The presentation begins with two quiz questions concerning Alicia Schmidt’s claims regarding Freud’s concept of melancholy and how this concept can be applied in the analysis of Mexican Immigrants. The question also mentions the need to explain the concept using specific examples from the chapter covering Alicia Schmidt’s work. The second quiz question requires an explanation of Laura Deeb’s main argument as pertaining to feminist organizing and religion.
The second slide discusses migrant melancholia, and begins by providing a definition of who according to Sigmund Freud, could be considered a melancholic person. Freud, describes a melancholic person, as an individual who refuses to acknowledge loss, hence is unable to overcome their psychic burden of loss. The slide proceeds to highlight how Alicia Schmidt links border crossing by immigrants to melancholia; as the immigrants invest desires to return with political significance. Schmidt posits that to immigrants belonging would simply mean being a part of the American dream, in terms of citizenship, as well as being able to express their cultural identity freely. According to the presentation, what the “law” means to migrants is captured on pages 578 and 579. Slide 3 contains a picture depicting migrant slaves engaged as cheap labor in the textile industry, and a migrant running from the law. According to the pages, migrants seem to regard attaining citizenship as the most important step to belonging, although they seem to be of the opinion that the law deliberately stands in their way in the quest for citizenship.
Slide 4 introduces the term orientalism, defining it as a term that is used to describe the prejudicial and imperialistic notions of the East commonly painted by the West in the 19th and 18th Centuries. The ideology exceptionalizes Western religions and cultures, while depicting Eastern cultures as inferior to the West. It depicts the men as aggressive and the women as submissive, and according to the presentation, is one of the main reasons why Islam is considered violent and conservative, marking the beginning of the categorization of citizenship and Muslim as concepts that are in opposition. Slide 5 further highlights how orientalism continues to influence the development of stereotypes regarding Arab women, and further perpetuate gendered images. Slide 5 also recommends two videos and a number of readings on the subject, with slide 6 containing questions on gender, religion and race. Orientalism is according to the book, one of the leading causes of contemporary racism and racial profiling.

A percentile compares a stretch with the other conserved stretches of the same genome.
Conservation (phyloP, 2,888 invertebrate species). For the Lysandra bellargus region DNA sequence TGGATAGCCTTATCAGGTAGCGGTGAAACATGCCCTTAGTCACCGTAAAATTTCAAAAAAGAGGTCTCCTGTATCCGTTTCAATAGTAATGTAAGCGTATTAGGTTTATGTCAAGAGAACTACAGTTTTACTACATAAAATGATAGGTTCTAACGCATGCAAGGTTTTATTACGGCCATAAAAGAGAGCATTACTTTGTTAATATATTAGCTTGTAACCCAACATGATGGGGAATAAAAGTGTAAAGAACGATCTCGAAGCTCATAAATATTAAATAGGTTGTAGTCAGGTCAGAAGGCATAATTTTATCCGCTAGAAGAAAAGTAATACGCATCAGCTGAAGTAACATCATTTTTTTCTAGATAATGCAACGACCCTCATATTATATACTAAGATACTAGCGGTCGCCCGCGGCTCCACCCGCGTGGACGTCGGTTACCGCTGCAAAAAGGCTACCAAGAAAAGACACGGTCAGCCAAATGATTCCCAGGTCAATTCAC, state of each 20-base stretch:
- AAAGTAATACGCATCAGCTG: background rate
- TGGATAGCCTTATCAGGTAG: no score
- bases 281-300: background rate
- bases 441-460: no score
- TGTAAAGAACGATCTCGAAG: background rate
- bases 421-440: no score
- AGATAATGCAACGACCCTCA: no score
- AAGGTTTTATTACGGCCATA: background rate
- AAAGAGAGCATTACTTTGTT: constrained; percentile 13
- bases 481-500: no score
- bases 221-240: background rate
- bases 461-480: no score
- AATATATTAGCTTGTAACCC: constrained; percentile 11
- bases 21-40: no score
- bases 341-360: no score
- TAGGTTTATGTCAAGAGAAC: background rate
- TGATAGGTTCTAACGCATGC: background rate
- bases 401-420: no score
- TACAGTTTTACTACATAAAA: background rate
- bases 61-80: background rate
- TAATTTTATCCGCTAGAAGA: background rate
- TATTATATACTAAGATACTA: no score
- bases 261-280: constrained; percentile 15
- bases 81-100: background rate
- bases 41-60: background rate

The second presentation presents Matsumoto’s views on Japanese culture; specifically Japanese American women to whom he refers to as “Urban Nisei Women”. Valerie Mastumoto covers this topic under the wider topic of youth cultures. Further, the presentation also highlights how the media has played a key role in shaping contemporary racial identities (brownskin).
The book extract is of the chapter discussing the creation of the Urban Nisei culture during the 1930s by Valerie Matsumoto. This is followed by an explication of how brown diamonds, and new racial identities, albeit dependent upon the dominant white culture have been shaped over the years. This is followed by Alicia Schmidt’s discussions regarding migrant melancholia, with specific references being made to Mexican migrants. The chapter concludes with the highlighting of Lara Deeb’s article on silencing religiosity. Lara Deeb attempts to highlight how religiosity is essentially being silenced through pervasive feministic movements and activism, with particular focus being on Arab women. In order to clearly highlight the problem, Deeb does a comparative analysis cutting across a number of racial groups.

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